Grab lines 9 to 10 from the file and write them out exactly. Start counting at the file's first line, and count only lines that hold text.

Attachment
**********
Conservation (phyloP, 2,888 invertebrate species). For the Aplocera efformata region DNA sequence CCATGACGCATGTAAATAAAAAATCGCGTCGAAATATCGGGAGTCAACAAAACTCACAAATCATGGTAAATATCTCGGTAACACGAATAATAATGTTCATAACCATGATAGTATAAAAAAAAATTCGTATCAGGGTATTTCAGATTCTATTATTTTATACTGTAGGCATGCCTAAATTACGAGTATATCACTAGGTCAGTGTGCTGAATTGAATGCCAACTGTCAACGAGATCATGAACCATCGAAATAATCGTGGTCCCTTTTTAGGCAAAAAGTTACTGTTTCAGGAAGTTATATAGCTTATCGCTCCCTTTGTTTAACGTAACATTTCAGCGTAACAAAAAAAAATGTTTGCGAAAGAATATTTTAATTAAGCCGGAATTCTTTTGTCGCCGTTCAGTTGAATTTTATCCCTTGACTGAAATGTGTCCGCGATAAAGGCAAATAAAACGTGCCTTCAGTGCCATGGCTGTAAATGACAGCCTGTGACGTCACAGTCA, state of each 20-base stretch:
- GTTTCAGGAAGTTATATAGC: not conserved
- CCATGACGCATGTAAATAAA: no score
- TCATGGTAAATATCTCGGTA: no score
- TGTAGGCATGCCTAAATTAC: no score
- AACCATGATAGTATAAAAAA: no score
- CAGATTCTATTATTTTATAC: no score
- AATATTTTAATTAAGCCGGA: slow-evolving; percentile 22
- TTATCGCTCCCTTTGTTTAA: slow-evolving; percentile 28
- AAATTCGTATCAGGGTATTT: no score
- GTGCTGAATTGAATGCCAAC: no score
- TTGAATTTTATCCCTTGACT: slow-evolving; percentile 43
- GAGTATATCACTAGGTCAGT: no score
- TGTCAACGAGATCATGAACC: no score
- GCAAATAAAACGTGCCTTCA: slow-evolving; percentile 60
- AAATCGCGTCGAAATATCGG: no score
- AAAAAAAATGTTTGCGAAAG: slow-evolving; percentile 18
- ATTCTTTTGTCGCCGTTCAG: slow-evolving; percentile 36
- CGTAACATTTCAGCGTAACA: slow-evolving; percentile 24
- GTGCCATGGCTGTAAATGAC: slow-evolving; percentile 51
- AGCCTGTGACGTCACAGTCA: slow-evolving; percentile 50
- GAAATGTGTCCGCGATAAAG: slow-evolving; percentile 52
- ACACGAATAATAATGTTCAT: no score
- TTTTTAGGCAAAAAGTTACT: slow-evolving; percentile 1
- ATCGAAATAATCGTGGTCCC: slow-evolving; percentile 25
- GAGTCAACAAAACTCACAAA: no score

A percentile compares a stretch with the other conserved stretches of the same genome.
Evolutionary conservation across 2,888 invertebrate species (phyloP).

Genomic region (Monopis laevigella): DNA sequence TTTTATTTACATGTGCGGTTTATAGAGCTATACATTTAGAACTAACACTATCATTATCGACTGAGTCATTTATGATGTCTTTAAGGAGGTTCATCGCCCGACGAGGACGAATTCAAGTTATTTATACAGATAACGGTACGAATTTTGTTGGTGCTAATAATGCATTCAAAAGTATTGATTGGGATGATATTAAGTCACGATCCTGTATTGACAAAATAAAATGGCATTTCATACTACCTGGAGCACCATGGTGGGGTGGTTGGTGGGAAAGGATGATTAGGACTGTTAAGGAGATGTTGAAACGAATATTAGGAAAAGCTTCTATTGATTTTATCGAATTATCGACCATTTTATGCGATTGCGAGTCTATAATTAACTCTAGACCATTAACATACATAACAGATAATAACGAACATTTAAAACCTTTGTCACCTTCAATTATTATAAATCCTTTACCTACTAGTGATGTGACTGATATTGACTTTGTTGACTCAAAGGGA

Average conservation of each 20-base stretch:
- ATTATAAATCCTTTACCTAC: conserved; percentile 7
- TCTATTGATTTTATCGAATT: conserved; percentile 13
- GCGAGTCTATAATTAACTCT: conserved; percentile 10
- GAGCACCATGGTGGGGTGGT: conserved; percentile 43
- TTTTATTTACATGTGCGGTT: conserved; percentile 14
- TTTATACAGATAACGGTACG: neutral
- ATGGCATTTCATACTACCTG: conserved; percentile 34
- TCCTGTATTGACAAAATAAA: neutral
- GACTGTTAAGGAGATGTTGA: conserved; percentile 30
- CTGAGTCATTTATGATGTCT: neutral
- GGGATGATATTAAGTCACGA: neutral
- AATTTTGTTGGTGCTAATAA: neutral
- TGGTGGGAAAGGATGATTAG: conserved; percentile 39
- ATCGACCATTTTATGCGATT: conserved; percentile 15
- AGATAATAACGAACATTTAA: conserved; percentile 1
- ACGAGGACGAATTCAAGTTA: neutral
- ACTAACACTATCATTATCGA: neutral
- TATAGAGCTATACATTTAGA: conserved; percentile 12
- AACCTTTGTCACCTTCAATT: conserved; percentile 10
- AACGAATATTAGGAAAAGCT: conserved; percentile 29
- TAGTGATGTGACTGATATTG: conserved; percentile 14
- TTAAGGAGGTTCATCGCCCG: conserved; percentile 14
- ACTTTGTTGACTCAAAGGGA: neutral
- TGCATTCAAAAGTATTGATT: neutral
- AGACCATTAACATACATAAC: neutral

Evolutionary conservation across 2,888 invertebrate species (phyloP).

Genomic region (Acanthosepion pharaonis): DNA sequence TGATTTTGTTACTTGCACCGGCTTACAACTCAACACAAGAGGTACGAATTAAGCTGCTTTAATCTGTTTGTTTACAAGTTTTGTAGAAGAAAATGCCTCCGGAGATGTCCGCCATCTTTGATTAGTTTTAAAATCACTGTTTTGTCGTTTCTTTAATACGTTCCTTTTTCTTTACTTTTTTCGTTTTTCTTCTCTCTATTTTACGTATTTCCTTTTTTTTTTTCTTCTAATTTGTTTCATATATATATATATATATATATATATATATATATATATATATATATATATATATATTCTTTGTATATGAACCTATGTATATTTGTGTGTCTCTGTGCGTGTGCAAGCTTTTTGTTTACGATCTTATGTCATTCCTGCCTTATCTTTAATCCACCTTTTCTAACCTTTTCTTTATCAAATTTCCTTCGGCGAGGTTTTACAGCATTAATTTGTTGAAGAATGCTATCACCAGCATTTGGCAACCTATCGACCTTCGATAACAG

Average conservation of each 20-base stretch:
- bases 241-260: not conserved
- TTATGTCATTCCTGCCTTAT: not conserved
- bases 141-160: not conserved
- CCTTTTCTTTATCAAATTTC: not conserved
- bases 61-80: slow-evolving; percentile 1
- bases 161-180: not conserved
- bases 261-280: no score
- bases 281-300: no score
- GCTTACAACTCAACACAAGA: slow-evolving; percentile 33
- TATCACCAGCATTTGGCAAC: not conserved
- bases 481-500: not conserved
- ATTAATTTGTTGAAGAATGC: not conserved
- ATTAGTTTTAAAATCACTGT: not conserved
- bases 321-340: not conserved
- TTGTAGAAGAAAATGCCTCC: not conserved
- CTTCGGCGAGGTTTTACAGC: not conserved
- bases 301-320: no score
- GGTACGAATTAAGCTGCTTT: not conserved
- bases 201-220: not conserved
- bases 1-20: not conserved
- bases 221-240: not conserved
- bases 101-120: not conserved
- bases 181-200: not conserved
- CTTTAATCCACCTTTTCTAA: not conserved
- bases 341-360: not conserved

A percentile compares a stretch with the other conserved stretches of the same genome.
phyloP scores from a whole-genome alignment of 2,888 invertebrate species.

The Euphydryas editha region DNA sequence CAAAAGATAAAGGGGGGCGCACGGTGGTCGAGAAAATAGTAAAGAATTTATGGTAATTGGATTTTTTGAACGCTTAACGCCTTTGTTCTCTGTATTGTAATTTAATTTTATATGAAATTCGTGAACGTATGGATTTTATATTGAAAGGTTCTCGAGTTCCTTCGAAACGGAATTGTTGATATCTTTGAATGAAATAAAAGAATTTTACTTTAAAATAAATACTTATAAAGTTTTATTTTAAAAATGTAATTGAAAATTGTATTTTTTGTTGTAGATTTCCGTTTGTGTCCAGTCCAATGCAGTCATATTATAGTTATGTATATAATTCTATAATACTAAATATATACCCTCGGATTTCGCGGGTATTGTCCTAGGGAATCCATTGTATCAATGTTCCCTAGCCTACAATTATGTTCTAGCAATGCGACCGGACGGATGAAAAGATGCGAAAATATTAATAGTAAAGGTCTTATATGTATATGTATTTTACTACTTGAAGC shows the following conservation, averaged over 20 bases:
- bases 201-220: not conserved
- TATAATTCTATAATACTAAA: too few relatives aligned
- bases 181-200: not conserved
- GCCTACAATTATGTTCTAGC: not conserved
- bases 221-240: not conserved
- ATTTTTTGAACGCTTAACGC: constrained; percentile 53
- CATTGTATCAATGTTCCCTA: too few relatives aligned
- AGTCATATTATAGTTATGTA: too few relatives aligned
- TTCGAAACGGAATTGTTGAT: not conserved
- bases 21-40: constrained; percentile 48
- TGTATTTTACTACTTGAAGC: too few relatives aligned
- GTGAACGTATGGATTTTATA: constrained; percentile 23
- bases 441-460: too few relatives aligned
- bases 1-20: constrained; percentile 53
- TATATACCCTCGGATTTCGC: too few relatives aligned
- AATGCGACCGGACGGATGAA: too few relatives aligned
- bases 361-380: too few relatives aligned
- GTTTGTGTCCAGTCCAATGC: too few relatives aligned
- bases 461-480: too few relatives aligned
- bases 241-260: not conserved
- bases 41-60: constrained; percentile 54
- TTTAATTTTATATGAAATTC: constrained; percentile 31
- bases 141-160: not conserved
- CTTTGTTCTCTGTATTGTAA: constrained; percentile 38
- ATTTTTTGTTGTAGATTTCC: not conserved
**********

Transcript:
- TTATCGCTCCCTTTGTTTAA: slow-evolving; percentile 28
- AAATTCGTATCAGGGTATTT: no score